MILLEDGEVILLE — Locals are volunteering in various initiatives to help Communities In Schools of Milledgeville-Baldwin County (CISMBC) eradicate illiteracy, poverty and unemployment through the Certified Literate Community Program (CLCP). More than 7,800 volunteer hours were provided to the local organization in Fiscal Year 2012, earning CISMBC the 2013 Advocacy Award for Volunteer Hours by the Office of Adult Education (OAE).
“Our partnership between the public sector and private sector improves literacy levels for families in our community. The reason we’re receiving this award is because of our partnership with Georgia College and the community,” said Sandy Baxter, CISMBC executive director. “We were able to effectively work with Georgia College students to provide tutors in all of our schools, bring in trainees for adults, have events and raise funds. We’ve been in the CLCP for three years and it’s quite an honor to receive an award for the most volunteer hours for our first year efforts.”
Created in 1990 by the Technical College System of Georgia (TCSG) and the Georgia Council on Adult Literacy (GCAL) to combat the problems of low literacy by shifting the focus for such efforts to the community level, CLCP is a self-managed community effort. Local fundraisers, grants and foundations help fund efforts.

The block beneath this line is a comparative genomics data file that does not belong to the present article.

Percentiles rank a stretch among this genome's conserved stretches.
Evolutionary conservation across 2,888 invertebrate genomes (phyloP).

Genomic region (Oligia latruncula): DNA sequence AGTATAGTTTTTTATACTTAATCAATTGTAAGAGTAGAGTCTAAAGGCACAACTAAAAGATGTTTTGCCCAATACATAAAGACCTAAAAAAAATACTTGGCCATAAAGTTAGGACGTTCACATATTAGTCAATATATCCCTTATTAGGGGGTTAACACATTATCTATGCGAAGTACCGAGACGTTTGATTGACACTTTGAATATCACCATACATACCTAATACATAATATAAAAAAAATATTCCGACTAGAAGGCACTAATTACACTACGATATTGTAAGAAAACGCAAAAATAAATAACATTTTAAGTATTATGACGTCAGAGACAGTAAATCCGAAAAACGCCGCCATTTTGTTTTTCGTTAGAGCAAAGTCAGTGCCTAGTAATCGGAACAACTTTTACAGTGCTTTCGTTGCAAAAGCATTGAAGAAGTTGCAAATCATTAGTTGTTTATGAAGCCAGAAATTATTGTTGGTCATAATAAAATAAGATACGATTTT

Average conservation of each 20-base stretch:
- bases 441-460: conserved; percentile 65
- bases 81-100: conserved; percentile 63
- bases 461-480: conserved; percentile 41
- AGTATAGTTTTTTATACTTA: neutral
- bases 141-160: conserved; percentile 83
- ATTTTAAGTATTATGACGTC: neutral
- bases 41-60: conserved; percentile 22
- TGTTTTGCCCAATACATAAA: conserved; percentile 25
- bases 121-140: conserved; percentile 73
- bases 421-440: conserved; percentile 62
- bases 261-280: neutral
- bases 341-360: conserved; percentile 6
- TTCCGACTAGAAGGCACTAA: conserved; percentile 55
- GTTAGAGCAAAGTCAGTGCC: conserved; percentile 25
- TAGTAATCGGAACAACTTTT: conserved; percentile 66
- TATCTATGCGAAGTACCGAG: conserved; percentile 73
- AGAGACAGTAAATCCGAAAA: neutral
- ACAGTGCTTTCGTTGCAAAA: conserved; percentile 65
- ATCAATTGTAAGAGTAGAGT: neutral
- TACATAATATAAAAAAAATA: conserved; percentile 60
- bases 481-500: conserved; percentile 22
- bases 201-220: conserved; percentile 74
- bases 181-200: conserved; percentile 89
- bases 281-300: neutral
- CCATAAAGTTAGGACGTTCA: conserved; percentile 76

“The purpose of a Certified Literate Community Program is to promote literacy within the community. It counts everything we do in pre-k through adult,” Baxter said. “The CLCP with our adult group and all of our other programs help this community become more literate. We’re lowering the student dropout rate and we’re providing literacy programs for adults, so we’re tackling it from both ends of the spectrum.”
According to the TCSG website, qualification as a participant in the program requires a community to set a goal of reducing its functional illiteracy rate by 50 percent within 10 years. Once the GCAL and the CLCP state director approve the application for admission, the CLCP organization that has reached its stated goal after 10 years may apply for a final certification as a Certified Literacy Program.
“By having a goal to increase literacy by over 50 percent, for Baldwin County that means we have to increase literacy for over 3,000 individuals by lowering our number of illiterate citizens through adults obtaining their GED and preventing high school dropouts,” Baxter said. “There are already 85 counties and two cities in Georgia that have been certified. Baldwin County was approved to become a CLCP member three years ago, and we’re at the first level of our certification.”
Baxter plans to attend the GED Awards luncheon Thursday, Oct. 3 during the fall OAE conference in Atlanta to receive the award.
For more information about the CLCP, or to donate supplies, funds or time to CISMBC, call 478-452-3408 or visit www.milledgeville.communitiesinschools.org.
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